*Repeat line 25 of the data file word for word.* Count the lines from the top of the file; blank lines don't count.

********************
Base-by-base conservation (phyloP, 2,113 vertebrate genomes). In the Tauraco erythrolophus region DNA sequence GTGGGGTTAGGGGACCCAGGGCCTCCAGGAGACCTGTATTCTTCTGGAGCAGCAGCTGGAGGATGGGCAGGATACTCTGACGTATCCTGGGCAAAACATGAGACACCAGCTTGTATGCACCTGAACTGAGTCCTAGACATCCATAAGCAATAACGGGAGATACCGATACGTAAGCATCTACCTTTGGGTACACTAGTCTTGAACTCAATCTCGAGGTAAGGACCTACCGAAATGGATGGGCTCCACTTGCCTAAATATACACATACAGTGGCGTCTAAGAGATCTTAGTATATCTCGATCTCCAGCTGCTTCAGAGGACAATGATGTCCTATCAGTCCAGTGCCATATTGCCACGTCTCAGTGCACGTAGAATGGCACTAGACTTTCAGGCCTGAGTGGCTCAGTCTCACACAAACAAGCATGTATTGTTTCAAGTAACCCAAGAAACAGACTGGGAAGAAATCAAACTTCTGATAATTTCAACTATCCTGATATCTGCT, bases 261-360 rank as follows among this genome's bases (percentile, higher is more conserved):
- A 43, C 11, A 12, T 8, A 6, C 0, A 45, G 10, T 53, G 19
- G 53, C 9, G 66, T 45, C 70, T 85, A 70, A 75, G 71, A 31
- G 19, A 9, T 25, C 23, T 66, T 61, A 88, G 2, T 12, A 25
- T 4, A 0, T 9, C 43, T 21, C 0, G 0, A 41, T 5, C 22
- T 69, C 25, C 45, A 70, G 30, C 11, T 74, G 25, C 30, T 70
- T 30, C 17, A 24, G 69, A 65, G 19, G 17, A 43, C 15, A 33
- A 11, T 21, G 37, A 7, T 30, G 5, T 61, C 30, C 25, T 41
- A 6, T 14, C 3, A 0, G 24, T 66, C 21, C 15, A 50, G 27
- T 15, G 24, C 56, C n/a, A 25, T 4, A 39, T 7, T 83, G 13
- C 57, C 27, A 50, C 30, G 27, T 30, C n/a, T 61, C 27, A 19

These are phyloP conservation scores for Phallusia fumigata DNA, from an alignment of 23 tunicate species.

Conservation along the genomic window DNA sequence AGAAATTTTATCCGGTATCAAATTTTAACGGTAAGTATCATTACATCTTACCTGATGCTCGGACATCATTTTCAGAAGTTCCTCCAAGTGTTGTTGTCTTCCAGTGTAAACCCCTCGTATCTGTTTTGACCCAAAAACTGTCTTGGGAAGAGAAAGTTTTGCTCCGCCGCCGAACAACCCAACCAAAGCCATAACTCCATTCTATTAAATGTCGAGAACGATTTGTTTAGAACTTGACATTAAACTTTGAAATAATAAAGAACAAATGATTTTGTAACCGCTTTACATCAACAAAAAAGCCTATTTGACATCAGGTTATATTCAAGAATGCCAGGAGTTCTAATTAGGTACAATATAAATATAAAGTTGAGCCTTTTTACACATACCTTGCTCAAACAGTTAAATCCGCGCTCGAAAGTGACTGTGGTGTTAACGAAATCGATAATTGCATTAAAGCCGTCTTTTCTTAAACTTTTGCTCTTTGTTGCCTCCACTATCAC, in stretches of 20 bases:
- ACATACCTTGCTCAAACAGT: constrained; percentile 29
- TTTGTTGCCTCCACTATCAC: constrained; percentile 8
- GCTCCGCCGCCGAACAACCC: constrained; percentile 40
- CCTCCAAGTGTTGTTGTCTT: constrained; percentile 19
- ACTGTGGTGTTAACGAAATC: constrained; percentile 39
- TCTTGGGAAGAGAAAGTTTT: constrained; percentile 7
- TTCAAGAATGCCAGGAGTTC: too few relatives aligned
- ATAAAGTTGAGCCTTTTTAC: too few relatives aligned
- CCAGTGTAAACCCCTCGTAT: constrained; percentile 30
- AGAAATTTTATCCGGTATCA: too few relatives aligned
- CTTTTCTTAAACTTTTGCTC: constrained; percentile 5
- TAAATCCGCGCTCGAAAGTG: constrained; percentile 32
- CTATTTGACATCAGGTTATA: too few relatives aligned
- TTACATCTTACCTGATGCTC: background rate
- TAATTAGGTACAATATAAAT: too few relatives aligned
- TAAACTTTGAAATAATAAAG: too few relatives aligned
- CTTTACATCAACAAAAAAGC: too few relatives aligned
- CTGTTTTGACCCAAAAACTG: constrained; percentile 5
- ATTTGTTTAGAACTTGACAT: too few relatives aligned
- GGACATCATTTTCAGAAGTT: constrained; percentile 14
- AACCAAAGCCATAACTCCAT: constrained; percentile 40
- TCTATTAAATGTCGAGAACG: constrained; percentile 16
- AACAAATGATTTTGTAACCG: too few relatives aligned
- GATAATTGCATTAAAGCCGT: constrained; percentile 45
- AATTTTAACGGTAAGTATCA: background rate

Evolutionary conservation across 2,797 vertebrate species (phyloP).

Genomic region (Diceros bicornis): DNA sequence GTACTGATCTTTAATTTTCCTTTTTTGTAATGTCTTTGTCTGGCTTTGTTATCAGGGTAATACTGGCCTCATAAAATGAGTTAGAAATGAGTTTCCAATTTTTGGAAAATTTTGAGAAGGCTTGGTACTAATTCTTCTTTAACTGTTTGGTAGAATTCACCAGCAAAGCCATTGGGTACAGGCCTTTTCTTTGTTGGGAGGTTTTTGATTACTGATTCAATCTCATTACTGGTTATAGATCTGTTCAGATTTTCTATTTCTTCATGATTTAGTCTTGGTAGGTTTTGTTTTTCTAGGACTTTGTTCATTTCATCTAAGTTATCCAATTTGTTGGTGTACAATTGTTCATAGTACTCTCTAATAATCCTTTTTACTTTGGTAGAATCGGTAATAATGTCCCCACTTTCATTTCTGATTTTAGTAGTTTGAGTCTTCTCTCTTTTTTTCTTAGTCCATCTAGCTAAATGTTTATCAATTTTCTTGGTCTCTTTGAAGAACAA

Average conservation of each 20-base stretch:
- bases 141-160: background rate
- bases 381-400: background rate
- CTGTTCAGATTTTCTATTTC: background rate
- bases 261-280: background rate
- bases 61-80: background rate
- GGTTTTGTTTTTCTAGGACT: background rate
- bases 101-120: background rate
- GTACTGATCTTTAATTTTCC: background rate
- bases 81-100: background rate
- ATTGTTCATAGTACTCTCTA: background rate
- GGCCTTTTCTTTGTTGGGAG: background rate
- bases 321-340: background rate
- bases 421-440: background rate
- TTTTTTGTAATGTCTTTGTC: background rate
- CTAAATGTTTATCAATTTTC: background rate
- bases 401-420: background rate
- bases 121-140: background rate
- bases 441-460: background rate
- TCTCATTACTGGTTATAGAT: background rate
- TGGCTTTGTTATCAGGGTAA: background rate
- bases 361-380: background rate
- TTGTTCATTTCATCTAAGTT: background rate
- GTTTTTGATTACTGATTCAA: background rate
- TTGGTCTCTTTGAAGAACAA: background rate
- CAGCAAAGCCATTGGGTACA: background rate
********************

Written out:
- TAAATCCGCGCTCGAAAGTG: constrained; percentile 32